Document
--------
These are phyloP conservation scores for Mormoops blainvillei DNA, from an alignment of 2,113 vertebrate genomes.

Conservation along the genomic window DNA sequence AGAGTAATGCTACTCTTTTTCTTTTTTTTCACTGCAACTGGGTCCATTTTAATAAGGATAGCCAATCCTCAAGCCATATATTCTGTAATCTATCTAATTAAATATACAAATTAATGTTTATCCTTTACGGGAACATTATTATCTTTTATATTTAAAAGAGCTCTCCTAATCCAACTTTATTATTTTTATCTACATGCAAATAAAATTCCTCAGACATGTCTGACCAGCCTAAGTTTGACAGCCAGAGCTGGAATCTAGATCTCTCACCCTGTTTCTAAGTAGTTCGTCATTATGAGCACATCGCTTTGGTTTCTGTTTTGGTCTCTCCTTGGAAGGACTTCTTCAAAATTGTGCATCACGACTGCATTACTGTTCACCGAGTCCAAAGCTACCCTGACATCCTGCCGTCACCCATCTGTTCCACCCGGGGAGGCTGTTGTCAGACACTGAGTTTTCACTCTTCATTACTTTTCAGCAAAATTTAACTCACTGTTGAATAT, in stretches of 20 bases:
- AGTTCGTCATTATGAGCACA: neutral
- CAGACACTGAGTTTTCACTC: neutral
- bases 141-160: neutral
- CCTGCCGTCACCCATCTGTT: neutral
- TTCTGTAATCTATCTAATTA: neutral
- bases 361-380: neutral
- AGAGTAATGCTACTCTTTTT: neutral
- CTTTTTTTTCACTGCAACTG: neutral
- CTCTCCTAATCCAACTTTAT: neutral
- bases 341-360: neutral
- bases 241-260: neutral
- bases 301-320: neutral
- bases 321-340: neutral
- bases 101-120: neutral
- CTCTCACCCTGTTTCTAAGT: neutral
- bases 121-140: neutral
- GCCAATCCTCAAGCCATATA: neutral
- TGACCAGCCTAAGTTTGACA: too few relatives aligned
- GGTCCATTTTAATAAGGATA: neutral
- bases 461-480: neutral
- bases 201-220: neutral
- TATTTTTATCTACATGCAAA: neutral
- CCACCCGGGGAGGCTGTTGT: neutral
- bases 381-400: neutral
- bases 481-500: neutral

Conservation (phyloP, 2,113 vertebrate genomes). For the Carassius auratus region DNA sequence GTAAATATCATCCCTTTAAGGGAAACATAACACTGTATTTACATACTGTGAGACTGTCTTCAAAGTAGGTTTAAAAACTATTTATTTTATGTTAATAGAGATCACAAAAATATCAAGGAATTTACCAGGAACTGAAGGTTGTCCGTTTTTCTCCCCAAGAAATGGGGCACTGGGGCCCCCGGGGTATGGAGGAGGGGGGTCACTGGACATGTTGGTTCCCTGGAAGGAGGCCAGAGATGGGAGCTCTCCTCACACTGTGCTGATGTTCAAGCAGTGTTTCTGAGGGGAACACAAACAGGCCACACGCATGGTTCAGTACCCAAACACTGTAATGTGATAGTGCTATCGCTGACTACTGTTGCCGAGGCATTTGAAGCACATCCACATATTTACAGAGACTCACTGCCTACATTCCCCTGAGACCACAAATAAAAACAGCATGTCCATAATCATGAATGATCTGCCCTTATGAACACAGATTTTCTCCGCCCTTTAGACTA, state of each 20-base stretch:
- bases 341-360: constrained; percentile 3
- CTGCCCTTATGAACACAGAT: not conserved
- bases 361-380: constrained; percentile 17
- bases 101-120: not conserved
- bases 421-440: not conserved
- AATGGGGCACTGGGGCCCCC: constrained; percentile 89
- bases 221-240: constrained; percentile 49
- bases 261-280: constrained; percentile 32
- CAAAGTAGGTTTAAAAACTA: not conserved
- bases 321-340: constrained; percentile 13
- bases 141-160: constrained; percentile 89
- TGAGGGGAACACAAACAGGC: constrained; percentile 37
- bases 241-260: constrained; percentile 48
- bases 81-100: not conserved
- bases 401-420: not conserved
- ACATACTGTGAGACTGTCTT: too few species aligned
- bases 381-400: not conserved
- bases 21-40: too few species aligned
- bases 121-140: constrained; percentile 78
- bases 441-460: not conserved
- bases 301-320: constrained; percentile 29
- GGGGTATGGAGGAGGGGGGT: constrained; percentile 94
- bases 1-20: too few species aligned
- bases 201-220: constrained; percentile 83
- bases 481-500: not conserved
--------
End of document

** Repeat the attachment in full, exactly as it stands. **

These are phyloP conservation scores for Mormoops blainvillei DNA, from an alignment of 2,113 vertebrate genomes.

Conservation along the genomic window DNA sequence AGAGTAATGCTACTCTTTTTCTTTTTTTTCACTGCAACTGGGTCCATTTTAATAAGGATAGCCAATCCTCAAGCCATATATTCTGTAATCTATCTAATTAAATATACAAATTAATGTTTATCCTTTACGGGAACATTATTATCTTTTATATTTAAAAGAGCTCTCCTAATCCAACTTTATTATTTTTATCTACATGCAAATAAAATTCCTCAGACATGTCTGACCAGCCTAAGTTTGACAGCCAGAGCTGGAATCTAGATCTCTCACCCTGTTTCTAAGTAGTTCGTCATTATGAGCACATCGCTTTGGTTTCTGTTTTGGTCTCTCCTTGGAAGGACTTCTTCAAAATTGTGCATCACGACTGCATTACTGTTCACCGAGTCCAAAGCTACCCTGACATCCTGCCGTCACCCATCTGTTCCACCCGGGGAGGCTGTTGTCAGACACTGAGTTTTCACTCTTCATTACTTTTCAGCAAAATTTAACTCACTGTTGAATAT, in stretches of 20 bases:
- AGTTCGTCATTATGAGCACA: neutral
- CAGACACTGAGTTTTCACTC: neutral
- bases 141-160: neutral
- CCTGCCGTCACCCATCTGTT: neutral
- TTCTGTAATCTATCTAATTA: neutral
- bases 361-380: neutral
- AGAGTAATGCTACTCTTTTT: neutral
- CTTTTTTTTCACTGCAACTG: neutral
- CTCTCCTAATCCAACTTTAT: neutral
- bases 341-360: neutral
- bases 241-260: neutral
- bases 301-320: neutral
- bases 321-340: neutral
- bases 101-120: neutral
- CTCTCACCCTGTTTCTAAGT: neutral
- bases 121-140: neutral
- GCCAATCCTCAAGCCATATA: neutral
- TGACCAGCCTAAGTTTGACA: too few relatives aligned
- GGTCCATTTTAATAAGGATA: neutral
- bases 461-480: neutral
- bases 201-220: neutral
- TATTTTTATCTACATGCAAA: neutral
- CCACCCGGGGAGGCTGTTGT: neutral
- bases 381-400: neutral
- bases 481-500: neutral

Conservation (phyloP, 2,113 vertebrate genomes). For the Carassius auratus region DNA sequence GTAAATATCATCCCTTTAAGGGAAACATAACACTGTATTTACATACTGTGAGACTGTCTTCAAAGTAGGTTTAAAAACTATTTATTTTATGTTAATAGAGATCACAAAAATATCAAGGAATTTACCAGGAACTGAAGGTTGTCCGTTTTTCTCCCCAAGAAATGGGGCACTGGGGCCCCCGGGGTATGGAGGAGGGGGGTCACTGGACATGTTGGTTCCCTGGAAGGAGGCCAGAGATGGGAGCTCTCCTCACACTGTGCTGATGTTCAAGCAGTGTTTCTGAGGGGAACACAAACAGGCCACACGCATGGTTCAGTACCCAAACACTGTAATGTGATAGTGCTATCGCTGACTACTGTTGCCGAGGCATTTGAAGCACATCCACATATTTACAGAGACTCACTGCCTACATTCCCCTGAGACCACAAATAAAAACAGCATGTCCATAATCATGAATGATCTGCCCTTATGAACACAGATTTTCTCCGCCCTTTAGACTA, state of each 20-base stretch:
- bases 341-360: constrained; percentile 3
- CTGCCCTTATGAACACAGAT: not conserved
- bases 361-380: constrained; percentile 17
- bases 101-120: not conserved
- bases 421-440: not conserved
- AATGGGGCACTGGGGCCCCC: constrained; percentile 89
- bases 221-240: constrained; percentile 49
- bases 261-280: constrained; percentile 32
- CAAAGTAGGTTTAAAAACTA: not conserved
- bases 321-340: constrained; percentile 13
- bases 141-160: constrained; percentile 89
- TGAGGGGAACACAAACAGGC: constrained; percentile 37
- bases 241-260: constrained; percentile 48
- bases 81-100: not conserved
- bases 401-420: not conserved
- ACATACTGTGAGACTGTCTT: too few species aligned
- bases 381-400: not conserved
- bases 21-40: too few species aligned
- bases 121-140: constrained; percentile 78
- bases 441-460: not conserved
- bases 301-320: constrained; percentile 29
- GGGGTATGGAGGAGGGGGGT: constrained; percentile 94
- bases 1-20: too few species aligned
- bases 201-220: constrained; percentile 83
- bases 481-500: not conserved